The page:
The 11-week climb in U.S. hotel occupancy rates ended ahead of the July 4 holiday, in part because of the spike in coronavirus cases led states to roll back their reopenings and close beaches. New hotel rooms that came online also tamped down overall demand, according to the latest figures from hotel data tracker STR.
Nationwide, hotel occupancy stood at 45.6 percent for the week ending July 4, down from 46.2 percent the week prior, STR reported. That latest figure compares to the low-point of 22 percent occupancy, recorded during the second week of April, as Covid-19 cases surged across the U.S. in the first outbreak.
Despite what had been a steady climb, last week’s rate was still 30 percent below the same period in 2019, and STR predicts demand won’t recover to pre-pandemic levels until 2023.
Some good news last week: Revenue per available room, a key indicator of hotel performance, hit $46.21. That’s a roughly $2 improvement over the week before.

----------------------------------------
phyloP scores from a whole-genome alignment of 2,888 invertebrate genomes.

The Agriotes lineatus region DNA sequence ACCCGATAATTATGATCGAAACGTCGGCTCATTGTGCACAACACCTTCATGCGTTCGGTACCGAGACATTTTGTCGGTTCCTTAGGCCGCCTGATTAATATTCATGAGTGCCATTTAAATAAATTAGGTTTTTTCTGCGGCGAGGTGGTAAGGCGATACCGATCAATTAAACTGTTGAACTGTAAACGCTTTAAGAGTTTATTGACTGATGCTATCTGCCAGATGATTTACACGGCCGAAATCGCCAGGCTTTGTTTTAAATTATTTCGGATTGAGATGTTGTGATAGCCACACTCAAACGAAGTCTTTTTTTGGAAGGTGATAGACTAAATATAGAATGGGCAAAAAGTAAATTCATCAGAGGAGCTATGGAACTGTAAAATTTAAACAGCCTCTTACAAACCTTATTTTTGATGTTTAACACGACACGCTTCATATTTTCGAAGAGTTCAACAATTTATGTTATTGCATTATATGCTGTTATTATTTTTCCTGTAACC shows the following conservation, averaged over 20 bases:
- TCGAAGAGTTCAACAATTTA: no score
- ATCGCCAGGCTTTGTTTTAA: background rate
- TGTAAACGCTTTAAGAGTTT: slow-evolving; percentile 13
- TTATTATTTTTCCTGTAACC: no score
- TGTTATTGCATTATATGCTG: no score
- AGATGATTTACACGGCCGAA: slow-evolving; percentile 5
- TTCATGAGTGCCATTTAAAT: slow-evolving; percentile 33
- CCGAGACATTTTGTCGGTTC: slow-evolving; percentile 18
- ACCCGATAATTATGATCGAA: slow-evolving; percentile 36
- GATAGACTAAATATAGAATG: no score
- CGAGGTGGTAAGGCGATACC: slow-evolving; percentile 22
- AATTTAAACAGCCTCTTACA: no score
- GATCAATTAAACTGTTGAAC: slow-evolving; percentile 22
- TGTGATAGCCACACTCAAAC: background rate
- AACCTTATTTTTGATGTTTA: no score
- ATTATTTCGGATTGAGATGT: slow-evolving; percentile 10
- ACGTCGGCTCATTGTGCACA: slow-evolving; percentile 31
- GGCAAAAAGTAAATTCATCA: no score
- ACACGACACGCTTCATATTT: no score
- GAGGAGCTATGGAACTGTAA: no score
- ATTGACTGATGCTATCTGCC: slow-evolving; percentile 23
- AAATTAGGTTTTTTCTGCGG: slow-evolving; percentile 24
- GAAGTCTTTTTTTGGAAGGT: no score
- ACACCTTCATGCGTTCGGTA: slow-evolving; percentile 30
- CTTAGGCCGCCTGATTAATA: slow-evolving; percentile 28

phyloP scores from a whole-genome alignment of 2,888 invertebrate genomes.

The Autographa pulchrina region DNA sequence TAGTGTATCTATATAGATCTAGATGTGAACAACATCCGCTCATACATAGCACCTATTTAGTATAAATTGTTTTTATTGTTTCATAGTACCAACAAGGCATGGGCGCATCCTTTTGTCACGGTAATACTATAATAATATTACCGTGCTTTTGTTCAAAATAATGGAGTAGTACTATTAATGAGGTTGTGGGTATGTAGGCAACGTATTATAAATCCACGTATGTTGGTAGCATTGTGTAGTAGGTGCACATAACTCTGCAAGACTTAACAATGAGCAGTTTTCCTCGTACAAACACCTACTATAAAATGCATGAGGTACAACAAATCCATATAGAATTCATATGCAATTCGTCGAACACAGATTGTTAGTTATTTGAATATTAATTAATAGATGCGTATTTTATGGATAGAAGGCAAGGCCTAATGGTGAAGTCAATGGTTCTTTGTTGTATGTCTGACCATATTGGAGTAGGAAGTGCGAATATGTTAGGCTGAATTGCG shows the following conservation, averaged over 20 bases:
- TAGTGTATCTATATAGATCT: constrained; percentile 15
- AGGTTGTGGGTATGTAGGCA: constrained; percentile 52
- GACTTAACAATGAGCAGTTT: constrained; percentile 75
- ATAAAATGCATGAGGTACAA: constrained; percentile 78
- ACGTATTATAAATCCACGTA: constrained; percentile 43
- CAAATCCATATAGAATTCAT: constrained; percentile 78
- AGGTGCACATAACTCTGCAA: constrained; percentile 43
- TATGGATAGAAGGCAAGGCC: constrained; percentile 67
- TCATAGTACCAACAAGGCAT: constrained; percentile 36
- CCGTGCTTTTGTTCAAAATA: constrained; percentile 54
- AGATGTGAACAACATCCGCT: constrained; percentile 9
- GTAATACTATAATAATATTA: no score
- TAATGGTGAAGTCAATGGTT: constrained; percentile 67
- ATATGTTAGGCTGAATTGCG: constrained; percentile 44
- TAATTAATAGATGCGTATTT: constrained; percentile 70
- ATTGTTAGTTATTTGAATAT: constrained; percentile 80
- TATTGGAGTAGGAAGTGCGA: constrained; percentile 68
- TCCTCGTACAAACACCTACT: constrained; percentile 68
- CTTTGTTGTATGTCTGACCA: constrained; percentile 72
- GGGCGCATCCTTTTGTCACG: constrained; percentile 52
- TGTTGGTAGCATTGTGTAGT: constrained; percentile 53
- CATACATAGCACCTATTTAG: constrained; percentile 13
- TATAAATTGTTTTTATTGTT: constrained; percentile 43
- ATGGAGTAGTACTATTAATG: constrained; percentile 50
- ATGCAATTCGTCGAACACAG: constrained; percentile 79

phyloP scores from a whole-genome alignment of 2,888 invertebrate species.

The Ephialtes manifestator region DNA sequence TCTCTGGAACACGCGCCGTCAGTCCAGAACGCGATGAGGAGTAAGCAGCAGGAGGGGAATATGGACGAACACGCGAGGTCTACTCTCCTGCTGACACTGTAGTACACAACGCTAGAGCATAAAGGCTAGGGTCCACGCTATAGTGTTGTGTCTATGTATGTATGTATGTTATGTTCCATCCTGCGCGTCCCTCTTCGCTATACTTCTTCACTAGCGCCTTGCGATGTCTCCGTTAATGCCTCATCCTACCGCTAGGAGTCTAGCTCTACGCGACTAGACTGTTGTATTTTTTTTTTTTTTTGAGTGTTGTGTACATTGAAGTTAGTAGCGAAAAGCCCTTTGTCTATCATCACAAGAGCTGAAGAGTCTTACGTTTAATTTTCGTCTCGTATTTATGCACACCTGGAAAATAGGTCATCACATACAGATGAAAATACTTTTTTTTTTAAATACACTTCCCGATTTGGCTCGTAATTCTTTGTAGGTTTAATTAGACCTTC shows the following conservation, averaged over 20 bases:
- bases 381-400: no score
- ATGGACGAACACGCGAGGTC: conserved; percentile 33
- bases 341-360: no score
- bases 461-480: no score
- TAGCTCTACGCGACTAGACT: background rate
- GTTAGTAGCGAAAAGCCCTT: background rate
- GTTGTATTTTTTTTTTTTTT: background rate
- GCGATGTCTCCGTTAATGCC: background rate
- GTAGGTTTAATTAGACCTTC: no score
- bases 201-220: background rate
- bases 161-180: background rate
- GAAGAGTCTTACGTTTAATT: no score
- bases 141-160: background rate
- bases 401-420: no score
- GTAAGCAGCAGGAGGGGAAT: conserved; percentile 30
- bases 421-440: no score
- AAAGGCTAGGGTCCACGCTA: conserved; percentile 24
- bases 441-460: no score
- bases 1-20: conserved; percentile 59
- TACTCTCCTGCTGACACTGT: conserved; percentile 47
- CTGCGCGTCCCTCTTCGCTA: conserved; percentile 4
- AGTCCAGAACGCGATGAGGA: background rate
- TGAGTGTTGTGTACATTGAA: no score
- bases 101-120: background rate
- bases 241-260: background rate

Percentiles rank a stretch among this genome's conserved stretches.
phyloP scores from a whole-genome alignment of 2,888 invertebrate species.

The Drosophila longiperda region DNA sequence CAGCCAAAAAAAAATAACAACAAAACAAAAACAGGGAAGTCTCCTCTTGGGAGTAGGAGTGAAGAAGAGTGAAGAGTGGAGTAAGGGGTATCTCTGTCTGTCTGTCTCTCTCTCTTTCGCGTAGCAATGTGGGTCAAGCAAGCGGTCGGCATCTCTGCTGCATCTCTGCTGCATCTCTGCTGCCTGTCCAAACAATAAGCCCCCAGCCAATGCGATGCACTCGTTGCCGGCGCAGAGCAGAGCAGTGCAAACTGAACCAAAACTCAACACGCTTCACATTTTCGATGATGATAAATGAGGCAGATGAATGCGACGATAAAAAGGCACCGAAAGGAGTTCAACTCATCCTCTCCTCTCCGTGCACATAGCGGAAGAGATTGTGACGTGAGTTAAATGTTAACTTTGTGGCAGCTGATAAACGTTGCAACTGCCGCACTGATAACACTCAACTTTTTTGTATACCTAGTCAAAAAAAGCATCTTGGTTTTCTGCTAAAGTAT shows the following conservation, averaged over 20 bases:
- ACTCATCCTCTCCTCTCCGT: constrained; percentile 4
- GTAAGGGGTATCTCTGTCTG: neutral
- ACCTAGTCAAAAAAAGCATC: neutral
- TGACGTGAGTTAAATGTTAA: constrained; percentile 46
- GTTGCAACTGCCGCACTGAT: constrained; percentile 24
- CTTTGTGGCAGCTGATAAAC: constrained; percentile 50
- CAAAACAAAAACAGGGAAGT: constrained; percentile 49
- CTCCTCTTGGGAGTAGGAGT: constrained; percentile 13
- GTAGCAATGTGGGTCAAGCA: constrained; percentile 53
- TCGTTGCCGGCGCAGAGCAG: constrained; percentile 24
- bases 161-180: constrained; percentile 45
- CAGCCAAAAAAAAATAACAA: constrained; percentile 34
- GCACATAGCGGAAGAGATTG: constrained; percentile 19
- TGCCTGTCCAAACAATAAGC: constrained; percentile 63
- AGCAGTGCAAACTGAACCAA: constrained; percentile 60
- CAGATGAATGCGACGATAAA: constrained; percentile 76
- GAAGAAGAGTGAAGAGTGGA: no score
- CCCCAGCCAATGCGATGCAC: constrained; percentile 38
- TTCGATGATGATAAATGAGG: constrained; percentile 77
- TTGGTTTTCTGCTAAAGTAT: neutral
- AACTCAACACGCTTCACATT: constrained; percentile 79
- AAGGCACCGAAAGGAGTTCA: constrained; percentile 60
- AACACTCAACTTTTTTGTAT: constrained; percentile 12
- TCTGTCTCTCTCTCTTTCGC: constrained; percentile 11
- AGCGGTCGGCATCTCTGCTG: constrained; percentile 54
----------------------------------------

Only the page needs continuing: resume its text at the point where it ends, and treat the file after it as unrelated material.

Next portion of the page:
STR’s Jan Freitag said recent spikes in Covid cases and subsequent closures of beaches, bars, and other attractions had an impact on “leisure and business” demand in key tourist destinations. Those included Florida, where 44.8 percent of rooms were occupied, and all but two markets in the state recorded a drop in occupancy from the week before. RevPar statewide stood at $57.43.
The top 25 markets in the U.S. recorded lower occupancy and average daily room rate than the national average. Norfolk/Virginia Beach was the only market in STR’s top 25 list where occupancy rose above 60 percent. Meanwhile, Detroit, Tampa/St. Petersburg, and San Diego were the only other markets with more than half of hotel rooms occupied.
New York City’s occupancy rate dropped to 40.1, compared to from 42.4 percent the week before. Earlier this month, New York Gov. Andrew Cuomo barred indoor dining indefinitely and slowed the state’s reopening as cases spiked elsewhere in the country.
Occupancy peaked in New York at 47.6 percent in the last week of May and has slipped each week since. RevPar stood at $52.51.
Los Angeles’ occupancy rate was 43.9 percent and RevPar was just below $54, an improvement over recent weeks. Cases of the coronavirus have spiked in California, however, leading Gov. Gavin Newsom to roll back reopenings earlier this month, including shutting down indoor dining for three weeks.
Chicago’s occupancy rate continues to struggle. It stood at just 36.7 percent, with a RevPar of $31.50.